Nelson Mandela’s Art: A Brief Introduction

Nelson Mandela is best known for his revolutionary work battling apartheid in South Africa during the second half of the 20th Century. His time spent in prison during this period inspired his art, and in the early 2000s he produced a number of lithographs depicting his struggles while incarcerated on Robben Island. Utilising symbolic landmarks and contrasting elements, Mandela’s works drew acclaim from people all over the world.

My Robben Island – Series 1

Mandela’s early works are typified by what is seen in the Robben Island Series, which centres on his life in incarceration. Various pieces in this collection offer Mandela’s perspective from inside his cell looking out on the world, including The Window, an idealised view of Table Mountain from between the bars showing beauty and hope. Connecting the outer freedom with the harsh reality of prison is a typical theme in this series. A piece called The Cell offers a view of Mandela’s room from the doorway, contrasting bleak blue walls with his colourful possessions from the outside.

Impressions of Africa

Released shortly after the first series of Robben Island lithographs was Impressions of Africa, a series of hand prints that includes his famous Hand of Africa, which features a symbolic depression in the hand resembling the shape of Africa. A fitting image created by a man who represents Africa’s rhythm and optimism. The two other hand paintings in this series highlight Africa’s present struggles in battling against the spread of HIV. In one piece, Mandela’s hand imprint is surrounded by those of children with HIV, reflecting these new problems for the next generations going forward.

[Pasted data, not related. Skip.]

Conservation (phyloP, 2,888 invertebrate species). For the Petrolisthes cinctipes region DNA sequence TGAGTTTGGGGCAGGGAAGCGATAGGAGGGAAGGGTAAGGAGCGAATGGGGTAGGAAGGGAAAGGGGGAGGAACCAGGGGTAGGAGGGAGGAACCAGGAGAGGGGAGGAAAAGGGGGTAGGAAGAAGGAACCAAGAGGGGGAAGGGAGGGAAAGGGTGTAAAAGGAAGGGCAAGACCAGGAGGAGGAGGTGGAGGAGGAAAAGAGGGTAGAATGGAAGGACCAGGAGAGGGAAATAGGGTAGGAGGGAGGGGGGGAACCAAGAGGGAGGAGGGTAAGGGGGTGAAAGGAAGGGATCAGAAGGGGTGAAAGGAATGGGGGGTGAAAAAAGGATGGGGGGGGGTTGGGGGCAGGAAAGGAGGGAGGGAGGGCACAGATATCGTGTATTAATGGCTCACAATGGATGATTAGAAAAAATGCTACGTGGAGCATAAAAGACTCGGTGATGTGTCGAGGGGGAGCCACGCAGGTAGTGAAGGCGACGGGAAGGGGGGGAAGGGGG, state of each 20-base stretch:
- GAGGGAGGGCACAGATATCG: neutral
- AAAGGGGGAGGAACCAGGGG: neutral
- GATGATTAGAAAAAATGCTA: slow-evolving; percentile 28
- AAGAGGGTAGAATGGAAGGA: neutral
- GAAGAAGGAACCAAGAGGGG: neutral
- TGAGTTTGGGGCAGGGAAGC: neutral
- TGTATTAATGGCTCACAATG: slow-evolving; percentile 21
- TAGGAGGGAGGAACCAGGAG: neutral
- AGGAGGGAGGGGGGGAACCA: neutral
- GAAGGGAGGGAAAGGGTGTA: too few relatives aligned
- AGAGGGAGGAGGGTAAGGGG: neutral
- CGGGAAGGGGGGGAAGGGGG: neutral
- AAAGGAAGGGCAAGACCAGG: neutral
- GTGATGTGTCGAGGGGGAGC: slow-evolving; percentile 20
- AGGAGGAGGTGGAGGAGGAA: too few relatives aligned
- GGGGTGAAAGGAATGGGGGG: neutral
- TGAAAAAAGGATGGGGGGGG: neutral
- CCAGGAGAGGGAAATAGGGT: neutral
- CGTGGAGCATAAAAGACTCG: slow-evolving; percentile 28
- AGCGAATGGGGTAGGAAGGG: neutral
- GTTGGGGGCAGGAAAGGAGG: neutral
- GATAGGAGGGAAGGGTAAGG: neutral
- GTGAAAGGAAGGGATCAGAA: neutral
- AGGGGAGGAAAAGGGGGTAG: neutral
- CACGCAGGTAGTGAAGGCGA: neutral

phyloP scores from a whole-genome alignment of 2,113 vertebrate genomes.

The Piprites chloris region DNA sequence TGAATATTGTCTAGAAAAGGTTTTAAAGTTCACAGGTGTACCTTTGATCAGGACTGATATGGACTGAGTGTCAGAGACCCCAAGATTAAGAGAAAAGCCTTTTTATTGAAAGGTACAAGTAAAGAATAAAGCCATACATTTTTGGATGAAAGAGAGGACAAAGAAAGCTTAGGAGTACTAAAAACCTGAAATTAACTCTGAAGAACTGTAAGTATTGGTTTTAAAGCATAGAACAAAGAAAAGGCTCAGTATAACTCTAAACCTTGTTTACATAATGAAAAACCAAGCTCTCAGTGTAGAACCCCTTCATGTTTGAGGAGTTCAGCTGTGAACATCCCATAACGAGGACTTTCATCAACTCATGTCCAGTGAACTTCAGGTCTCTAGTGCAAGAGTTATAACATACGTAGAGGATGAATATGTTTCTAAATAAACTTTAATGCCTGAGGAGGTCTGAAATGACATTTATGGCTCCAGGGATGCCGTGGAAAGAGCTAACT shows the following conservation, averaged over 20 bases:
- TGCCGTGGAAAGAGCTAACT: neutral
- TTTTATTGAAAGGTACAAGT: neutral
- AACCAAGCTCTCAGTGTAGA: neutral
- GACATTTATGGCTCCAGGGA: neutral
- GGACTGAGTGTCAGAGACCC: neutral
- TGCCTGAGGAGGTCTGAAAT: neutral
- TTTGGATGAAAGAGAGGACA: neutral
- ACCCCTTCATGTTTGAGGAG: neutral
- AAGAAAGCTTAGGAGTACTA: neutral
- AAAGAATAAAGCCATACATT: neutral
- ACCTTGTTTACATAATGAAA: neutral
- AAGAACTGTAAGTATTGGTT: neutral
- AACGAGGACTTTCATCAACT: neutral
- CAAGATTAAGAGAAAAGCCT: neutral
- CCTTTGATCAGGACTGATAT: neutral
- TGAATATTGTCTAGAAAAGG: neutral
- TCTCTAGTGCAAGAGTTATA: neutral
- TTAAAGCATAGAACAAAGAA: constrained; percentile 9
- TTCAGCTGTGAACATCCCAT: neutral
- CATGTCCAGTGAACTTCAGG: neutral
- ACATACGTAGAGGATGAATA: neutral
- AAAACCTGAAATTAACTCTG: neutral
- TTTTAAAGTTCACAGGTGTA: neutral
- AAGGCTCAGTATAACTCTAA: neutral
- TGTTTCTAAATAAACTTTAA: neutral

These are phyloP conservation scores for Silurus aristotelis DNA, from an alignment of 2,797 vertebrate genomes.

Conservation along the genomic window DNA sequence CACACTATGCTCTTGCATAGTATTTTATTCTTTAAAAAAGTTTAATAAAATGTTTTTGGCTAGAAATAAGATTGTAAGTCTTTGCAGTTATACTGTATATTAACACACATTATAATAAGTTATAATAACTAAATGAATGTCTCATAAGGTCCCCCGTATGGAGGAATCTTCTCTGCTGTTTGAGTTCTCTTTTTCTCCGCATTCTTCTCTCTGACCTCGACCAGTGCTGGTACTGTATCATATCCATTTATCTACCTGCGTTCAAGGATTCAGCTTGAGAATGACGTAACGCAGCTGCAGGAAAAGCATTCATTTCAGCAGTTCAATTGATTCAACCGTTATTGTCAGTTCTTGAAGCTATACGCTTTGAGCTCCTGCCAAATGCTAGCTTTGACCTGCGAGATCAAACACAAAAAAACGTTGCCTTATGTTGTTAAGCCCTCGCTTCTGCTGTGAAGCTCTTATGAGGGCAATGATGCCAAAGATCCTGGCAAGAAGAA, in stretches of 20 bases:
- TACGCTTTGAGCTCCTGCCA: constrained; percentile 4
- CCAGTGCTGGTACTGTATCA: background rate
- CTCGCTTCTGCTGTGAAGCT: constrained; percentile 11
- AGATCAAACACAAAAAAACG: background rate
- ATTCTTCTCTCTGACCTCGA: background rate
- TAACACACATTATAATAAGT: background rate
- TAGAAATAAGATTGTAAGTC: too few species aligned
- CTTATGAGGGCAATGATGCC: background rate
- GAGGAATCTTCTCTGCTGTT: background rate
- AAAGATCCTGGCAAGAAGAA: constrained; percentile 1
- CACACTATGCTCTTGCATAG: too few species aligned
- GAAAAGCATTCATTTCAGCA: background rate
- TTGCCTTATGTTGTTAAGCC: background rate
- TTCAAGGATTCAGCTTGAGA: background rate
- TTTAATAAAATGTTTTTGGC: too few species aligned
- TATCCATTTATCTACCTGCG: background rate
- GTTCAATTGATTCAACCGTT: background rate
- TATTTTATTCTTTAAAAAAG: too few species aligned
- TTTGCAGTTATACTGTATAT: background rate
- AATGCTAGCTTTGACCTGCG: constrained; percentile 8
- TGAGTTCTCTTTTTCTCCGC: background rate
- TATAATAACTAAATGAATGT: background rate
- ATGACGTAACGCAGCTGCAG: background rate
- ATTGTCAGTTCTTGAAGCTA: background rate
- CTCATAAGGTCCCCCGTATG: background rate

Reflections of Robben Island – Series II

After the success of the first set of Robben Island lithographs, Series II of Reflections on Robben Island was released, touching on similar themes to the first. The Guard Tower is an imposing piece in this series showing the levels of security adopted to keep prisoners in and highlighting the oppression experienced on the island. There’s also a contrasting, colourful motivational lithograph of the guard tower called Mandela’s Walk, accompanied by an explanation of his motivations for producing the piece. Likewise, other lithographs in this series by Mandela have added information and photographs complementing the works, including The Courtyard and The Ward.

 

Advertisements

Leave a Reply

Fill in your details below or click an icon to log in:

WordPress.com Logo

You are commenting using your WordPress.com account. Log Out / Change )

Twitter picture

You are commenting using your Twitter account. Log Out / Change )

Facebook photo

You are commenting using your Facebook account. Log Out / Change )

Google+ photo

You are commenting using your Google+ account. Log Out / Change )

Connecting to %s